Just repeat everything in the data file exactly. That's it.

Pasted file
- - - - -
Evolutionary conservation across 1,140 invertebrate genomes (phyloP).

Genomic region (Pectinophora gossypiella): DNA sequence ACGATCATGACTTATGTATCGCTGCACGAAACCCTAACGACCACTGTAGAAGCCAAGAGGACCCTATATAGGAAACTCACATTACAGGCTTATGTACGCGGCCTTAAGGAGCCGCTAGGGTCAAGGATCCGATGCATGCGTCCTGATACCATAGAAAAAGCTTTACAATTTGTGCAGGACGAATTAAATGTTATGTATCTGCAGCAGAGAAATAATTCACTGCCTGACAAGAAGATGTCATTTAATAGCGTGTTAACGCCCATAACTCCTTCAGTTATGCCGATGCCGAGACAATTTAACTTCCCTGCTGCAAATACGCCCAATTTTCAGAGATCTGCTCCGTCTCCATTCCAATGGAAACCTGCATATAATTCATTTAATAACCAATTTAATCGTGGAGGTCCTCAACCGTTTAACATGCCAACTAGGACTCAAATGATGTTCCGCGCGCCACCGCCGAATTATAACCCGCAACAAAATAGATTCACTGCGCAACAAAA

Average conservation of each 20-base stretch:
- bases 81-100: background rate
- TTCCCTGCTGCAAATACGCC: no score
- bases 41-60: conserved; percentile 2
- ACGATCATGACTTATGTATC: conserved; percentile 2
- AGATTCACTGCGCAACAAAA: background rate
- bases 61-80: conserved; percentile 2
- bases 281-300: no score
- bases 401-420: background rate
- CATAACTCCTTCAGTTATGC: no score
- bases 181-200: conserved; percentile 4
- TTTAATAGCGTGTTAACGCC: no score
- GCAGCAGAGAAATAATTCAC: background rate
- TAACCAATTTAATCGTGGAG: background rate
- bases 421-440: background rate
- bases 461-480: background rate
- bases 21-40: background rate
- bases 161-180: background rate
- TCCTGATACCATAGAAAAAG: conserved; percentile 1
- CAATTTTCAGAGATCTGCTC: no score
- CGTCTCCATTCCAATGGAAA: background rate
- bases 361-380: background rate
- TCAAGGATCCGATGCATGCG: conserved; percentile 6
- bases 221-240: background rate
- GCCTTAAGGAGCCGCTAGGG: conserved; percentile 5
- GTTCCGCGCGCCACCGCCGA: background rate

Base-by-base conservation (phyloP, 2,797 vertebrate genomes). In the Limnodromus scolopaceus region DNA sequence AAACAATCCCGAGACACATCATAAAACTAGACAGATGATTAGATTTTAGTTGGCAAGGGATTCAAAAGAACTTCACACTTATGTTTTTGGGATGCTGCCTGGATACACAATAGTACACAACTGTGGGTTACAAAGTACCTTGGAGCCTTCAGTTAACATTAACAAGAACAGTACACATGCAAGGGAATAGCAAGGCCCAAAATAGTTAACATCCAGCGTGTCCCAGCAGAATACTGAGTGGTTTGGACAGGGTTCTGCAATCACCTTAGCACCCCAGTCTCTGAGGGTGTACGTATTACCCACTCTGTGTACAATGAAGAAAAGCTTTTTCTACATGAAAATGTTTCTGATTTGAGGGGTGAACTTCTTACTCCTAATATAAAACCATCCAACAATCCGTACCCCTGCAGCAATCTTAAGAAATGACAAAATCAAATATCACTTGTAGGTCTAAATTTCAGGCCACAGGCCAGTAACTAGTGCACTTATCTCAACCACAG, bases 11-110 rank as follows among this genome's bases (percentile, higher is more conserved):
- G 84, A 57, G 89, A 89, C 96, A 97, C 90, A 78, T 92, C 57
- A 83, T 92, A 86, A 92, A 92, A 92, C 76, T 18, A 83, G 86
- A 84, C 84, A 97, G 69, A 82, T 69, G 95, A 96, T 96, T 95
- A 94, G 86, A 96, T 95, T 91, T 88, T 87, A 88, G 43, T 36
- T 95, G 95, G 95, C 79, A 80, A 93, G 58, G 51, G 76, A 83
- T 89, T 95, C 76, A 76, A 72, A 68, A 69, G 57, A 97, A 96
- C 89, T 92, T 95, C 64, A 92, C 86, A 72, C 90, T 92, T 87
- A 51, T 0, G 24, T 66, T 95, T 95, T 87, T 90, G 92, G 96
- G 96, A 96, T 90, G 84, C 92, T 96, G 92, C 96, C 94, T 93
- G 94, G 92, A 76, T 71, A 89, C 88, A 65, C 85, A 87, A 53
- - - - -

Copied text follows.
Evolutionary conservation across 1,140 invertebrate genomes (phyloP).

Genomic region (Pectinophora gossypiella): DNA sequence ACGATCATGACTTATGTATCGCTGCACGAAACCCTAACGACCACTGTAGAAGCCAAGAGGACCCTATATAGGAAACTCACATTACAGGCTTATGTACGCGGCCTTAAGGAGCCGCTAGGGTCAAGGATCCGATGCATGCGTCCTGATACCATAGAAAAAGCTTTACAATTTGTGCAGGACGAATTAAATGTTATGTATCTGCAGCAGAGAAATAATTCACTGCCTGACAAGAAGATGTCATTTAATAGCGTGTTAACGCCCATAACTCCTTCAGTTATGCCGATGCCGAGACAATTTAACTTCCCTGCTGCAAATACGCCCAATTTTCAGAGATCTGCTCCGTCTCCATTCCAATGGAAACCTGCATATAATTCATTTAATAACCAATTTAATCGTGGAGGTCCTCAACCGTTTAACATGCCAACTAGGACTCAAATGATGTTCCGCGCGCCACCGCCGAATTATAACCCGCAACAAAATAGATTCACTGCGCAACAAAA

Average conservation of each 20-base stretch:
- bases 81-100: background rate
- TTCCCTGCTGCAAATACGCC: no score
- bases 41-60: conserved; percentile 2
- ACGATCATGACTTATGTATC: conserved; percentile 2
- AGATTCACTGCGCAACAAAA: background rate
- bases 61-80: conserved; percentile 2
- bases 281-300: no score
- bases 401-420: background rate
- CATAACTCCTTCAGTTATGC: no score
- bases 181-200: conserved; percentile 4
- TTTAATAGCGTGTTAACGCC: no score
- GCAGCAGAGAAATAATTCAC: background rate
- TAACCAATTTAATCGTGGAG: background rate
- bases 421-440: background rate
- bases 461-480: background rate
- bases 21-40: background rate
- bases 161-180: background rate
- TCCTGATACCATAGAAAAAG: conserved; percentile 1
- CAATTTTCAGAGATCTGCTC: no score
- CGTCTCCATTCCAATGGAAA: background rate
- bases 361-380: background rate
- TCAAGGATCCGATGCATGCG: conserved; percentile 6
- bases 221-240: background rate
- GCCTTAAGGAGCCGCTAGGG: conserved; percentile 5
- GTTCCGCGCGCCACCGCCGA: background rate

Base-by-base conservation (phyloP, 2,797 vertebrate genomes). In the Limnodromus scolopaceus region DNA sequence AAACAATCCCGAGACACATCATAAAACTAGACAGATGATTAGATTTTAGTTGGCAAGGGATTCAAAAGAACTTCACACTTATGTTTTTGGGATGCTGCCTGGATACACAATAGTACACAACTGTGGGTTACAAAGTACCTTGGAGCCTTCAGTTAACATTAACAAGAACAGTACACATGCAAGGGAATAGCAAGGCCCAAAATAGTTAACATCCAGCGTGTCCCAGCAGAATACTGAGTGGTTTGGACAGGGTTCTGCAATCACCTTAGCACCCCAGTCTCTGAGGGTGTACGTATTACCCACTCTGTGTACAATGAAGAAAAGCTTTTTCTACATGAAAATGTTTCTGATTTGAGGGGTGAACTTCTTACTCCTAATATAAAACCATCCAACAATCCGTACCCCTGCAGCAATCTTAAGAAATGACAAAATCAAATATCACTTGTAGGTCTAAATTTCAGGCCACAGGCCAGTAACTAGTGCACTTATCTCAACCACAG, bases 11-110 rank as follows among this genome's bases (percentile, higher is more conserved):
- G 84, A 57, G 89, A 89, C 96, A 97, C 90, A 78, T 92, C 57
- A 83, T 92, A 86, A 92, A 92, A 92, C 76, T 18, A 83, G 86
- A 84, C 84, A 97, G 69, A 82, T 69, G 95, A 96, T 96, T 95
- A 94, G 86, A 96, T 95, T 91, T 88, T 87, A 88, G 43, T 36
- T 95, G 95, G 95, C 79, A 80, A 93, G 58, G 51, G 76, A 83
- T 89, T 95, C 76, A 76, A 72, A 68, A 69, G 57, A 97, A 96
- C 89, T 92, T 95, C 64, A 92, C 86, A 72, C 90, T 92, T 87
- A 51, T 0, G 24, T 66, T 95, T 95, T 87, T 90, G 92, G 96
- G 96, A 96, T 90, G 84, C 92, T 96, G 92, C 96, C 94, T 93
- G 94, G 92, A 76, T 71, A 89, C 88, A 65, C 85, A 87, A 53